The Nation once led the world in investments in research and development (R&D) as a share of gross domestic product (GDP), but more recently, the United States has been investing less in R&D than other leading and emerging nations invest. Moreover, U.S. industry has been shifting its investments toward applied R&D, narrowing the support for basic and early-stage applied research, which is crucial to transforming innovation.
Without adequate support for such research, the United States risks losing its leadership in invention and discovery—the driving force behind the new industries and jobs that have propelled the U.S. economy over the past century.
President Obama’s Council of Advisors on Science and Technology (PCAST) recently released a report maintaining that if the United States wants to maintain “its lead in technology and innovation, then the federal government must be willing to spend more on basic research and encourage industry investments.”
PCAST said that U.S. investment in research and development as a fraction of gross domestic product “has dropped from first in the world to eighth, and is fourth in the world among large economies. The report warns that this is a significant threat to long-term research if qualified researchers left for other countries couple with a private sector that is focused primarily on near-term results.
At the report’s announcement, John Holdren, director of the White House Office of Science and Technology Policy and PCAST co-chair, said that the United States, for now, has no equal in terms of capabilities. “Note that I said unmatched and not unrivalled,” said Holdren, “we do have rivals. More and more of them all the time.”
The report argues that losing a high ranking in science and innovation would cost the US jobs in science and supporting industries as well as benefits to safety, medicine and national security. “More than half, and perhaps as much as 85 percent of productivity growth in the United States in the first half of the 20th century” can be attributed to technical advances, says the report. It also describes the National Science Foundation, National Institutes of Health (NIH) and the Energy Department as the “primary stewards of basic research in the United States.”
To promote domestic research, PCAST urges the government to increase research and development expenditures from the current level of 2.9 percent of GDP to 3 percent as well as create policy incentives that will increase the private sector's investment in long-term research. Private industry currently accounts for some two-thirds of the total R&D expenses in the U.S.
The report also warns against instabilities in funding, such as the looming sequestration, and says the government should develop a multiyear funding approach to prevent research gaps. It recommends using the multiyear financial plan similar to the Defense Department's future years defense program as a possible blueprint.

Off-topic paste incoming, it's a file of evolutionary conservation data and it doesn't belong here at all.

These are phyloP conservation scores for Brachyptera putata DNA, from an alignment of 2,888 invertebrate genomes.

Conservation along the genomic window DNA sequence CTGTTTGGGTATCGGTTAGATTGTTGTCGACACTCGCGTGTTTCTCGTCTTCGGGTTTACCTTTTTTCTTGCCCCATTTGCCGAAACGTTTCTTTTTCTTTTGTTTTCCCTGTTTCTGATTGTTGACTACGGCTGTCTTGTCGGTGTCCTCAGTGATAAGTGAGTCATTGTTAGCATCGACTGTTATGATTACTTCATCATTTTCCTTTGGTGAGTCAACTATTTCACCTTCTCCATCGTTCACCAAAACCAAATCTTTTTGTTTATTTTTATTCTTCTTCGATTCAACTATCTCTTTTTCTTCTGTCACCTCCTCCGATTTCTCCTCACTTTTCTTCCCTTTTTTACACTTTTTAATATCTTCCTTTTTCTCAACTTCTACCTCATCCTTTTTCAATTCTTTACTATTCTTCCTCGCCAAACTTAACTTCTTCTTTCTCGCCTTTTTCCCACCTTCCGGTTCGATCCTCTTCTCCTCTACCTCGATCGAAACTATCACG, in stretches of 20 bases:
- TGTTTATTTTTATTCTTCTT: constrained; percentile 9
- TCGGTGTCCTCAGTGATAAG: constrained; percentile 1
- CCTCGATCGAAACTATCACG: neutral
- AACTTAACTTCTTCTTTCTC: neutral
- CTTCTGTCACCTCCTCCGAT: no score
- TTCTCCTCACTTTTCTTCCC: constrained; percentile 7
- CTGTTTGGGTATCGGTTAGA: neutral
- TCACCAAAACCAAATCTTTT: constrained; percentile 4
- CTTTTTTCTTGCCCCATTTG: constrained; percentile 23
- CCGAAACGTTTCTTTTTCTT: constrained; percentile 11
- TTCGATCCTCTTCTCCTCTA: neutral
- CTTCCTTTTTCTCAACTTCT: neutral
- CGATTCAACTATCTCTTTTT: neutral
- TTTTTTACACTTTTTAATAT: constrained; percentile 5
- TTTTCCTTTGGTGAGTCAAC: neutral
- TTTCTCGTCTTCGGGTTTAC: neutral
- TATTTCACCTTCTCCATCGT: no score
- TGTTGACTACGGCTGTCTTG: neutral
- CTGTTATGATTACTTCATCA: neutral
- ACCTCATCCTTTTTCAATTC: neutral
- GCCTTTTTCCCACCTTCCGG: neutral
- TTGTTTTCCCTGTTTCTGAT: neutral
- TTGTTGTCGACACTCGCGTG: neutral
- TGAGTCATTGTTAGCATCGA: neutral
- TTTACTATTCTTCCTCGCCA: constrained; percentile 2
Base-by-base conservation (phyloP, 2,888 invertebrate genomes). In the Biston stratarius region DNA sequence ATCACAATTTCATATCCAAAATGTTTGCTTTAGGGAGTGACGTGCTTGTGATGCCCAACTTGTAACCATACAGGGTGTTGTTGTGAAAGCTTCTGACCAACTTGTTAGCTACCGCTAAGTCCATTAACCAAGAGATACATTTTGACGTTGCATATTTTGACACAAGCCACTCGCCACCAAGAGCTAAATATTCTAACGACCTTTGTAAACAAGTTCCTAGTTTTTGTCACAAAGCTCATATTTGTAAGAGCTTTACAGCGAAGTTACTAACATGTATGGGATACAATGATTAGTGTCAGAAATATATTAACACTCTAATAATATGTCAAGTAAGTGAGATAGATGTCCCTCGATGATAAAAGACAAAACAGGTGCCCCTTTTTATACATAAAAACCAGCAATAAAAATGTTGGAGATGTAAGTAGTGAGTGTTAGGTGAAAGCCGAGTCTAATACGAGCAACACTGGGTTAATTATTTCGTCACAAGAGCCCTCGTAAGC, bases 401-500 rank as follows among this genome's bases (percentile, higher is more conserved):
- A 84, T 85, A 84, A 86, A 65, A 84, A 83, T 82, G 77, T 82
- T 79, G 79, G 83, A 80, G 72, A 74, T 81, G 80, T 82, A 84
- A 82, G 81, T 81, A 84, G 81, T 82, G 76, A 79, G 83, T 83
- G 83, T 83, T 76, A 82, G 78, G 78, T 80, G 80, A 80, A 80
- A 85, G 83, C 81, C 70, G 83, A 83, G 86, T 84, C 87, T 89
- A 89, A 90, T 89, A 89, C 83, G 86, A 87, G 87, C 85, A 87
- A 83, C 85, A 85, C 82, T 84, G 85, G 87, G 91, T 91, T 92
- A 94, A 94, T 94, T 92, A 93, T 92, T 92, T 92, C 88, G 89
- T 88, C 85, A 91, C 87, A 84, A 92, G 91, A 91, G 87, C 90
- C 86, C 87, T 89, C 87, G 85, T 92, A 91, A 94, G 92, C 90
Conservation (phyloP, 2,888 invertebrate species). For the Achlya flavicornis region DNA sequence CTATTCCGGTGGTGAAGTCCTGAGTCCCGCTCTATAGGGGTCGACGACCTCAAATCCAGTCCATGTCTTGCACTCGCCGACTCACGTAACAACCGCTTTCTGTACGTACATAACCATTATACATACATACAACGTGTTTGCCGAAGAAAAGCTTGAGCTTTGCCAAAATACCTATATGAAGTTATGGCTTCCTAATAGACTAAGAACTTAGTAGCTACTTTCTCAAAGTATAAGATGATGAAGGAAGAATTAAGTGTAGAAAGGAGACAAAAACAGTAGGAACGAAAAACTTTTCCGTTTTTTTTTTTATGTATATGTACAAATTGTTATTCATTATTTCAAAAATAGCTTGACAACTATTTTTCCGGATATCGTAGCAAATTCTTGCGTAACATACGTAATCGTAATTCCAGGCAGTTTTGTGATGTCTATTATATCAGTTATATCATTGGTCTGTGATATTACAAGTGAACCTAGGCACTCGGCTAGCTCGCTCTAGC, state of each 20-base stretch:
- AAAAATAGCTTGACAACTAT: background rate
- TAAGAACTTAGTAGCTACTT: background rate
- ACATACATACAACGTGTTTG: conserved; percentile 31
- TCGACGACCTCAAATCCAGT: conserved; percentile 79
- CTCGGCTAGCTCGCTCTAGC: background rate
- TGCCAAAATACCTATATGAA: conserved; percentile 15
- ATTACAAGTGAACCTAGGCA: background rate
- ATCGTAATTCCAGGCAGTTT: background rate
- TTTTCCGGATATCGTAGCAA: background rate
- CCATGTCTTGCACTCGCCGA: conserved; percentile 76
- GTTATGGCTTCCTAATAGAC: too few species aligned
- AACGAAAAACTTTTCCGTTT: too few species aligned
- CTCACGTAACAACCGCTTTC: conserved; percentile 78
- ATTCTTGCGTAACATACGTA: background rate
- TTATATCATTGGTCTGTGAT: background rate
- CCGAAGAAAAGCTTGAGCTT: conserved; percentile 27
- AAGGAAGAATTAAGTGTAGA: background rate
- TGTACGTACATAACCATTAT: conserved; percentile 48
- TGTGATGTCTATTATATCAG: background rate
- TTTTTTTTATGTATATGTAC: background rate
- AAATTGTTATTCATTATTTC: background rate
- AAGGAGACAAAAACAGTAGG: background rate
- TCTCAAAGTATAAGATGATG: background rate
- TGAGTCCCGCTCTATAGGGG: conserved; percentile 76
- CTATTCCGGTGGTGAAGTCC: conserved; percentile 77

Taxes also come into play, with PCAST suggesting that the research and experimentation tax credit be made permanent and rise from a rate of 14 percent to 20 percent. It says this will make it more useful to small and medium-sized enterprises that are R&D intensive.
Among the actions that PCAST recommends, three stand out in scope and importance:
(1) that the President reaffirm his stated goal that U.S. total R&D expenditures (across the public and private sectors) should achieve and sustain a level of 3 percent of GDP;
(2) that actions be taken, some achievable entirely by Executive decision, to increase the stability and predictability of Federal research funding; and
(3) that Congress not only make the R&D tax credit permanent, but increase it to at least 17 percent, as you have already advocated.
While the benefits from scientific advancements are evident in virtually every aspect of modern life, they are perhaps most immediate in the area of human health. Biological discoveries have lengthened our lives; in the mid-2000s, the life expectancy in the United States reached an all-time high of 77.5 years, up from 49.2 years at the beginning of the twentieth century.
Advances in treatment rooted in improved understanding of biological function contribute to continual improvements in the quality of life in later years. HIV-AIDS, whose diagnosis was once a death sentence; is now treatable: In areas where HAART (highly active anti-retroviral therapy) became available, deaths related to HIV have decreased by 94 percent and transmission rates by 96 percent.
Thanks to the development of vaccines, global incidences of diseases, including diphtheria, polio, yellow fever, and tetanus, have plummeted, and smallpox has been eradicat-ed. Sequencing of the human genome has led to the identification of genes associated with diseases such as multiple sclerosis and cystic fibrosis, bringing the promise of improved treat-ment and ultimately a cure.
A healthier population is also an economically more productive population. That is not, however, the only reason that Americans value the benefits of biomedical research. We want longer, healthier lives for our elder parents, ourselves, and our children. Further, it is an American social value to be generous in bringing healthier lives to our own neediest and to the world. Today, Americans look to science and technology for health care that is not only more effective, but also more affordable, so that all may benefit fully.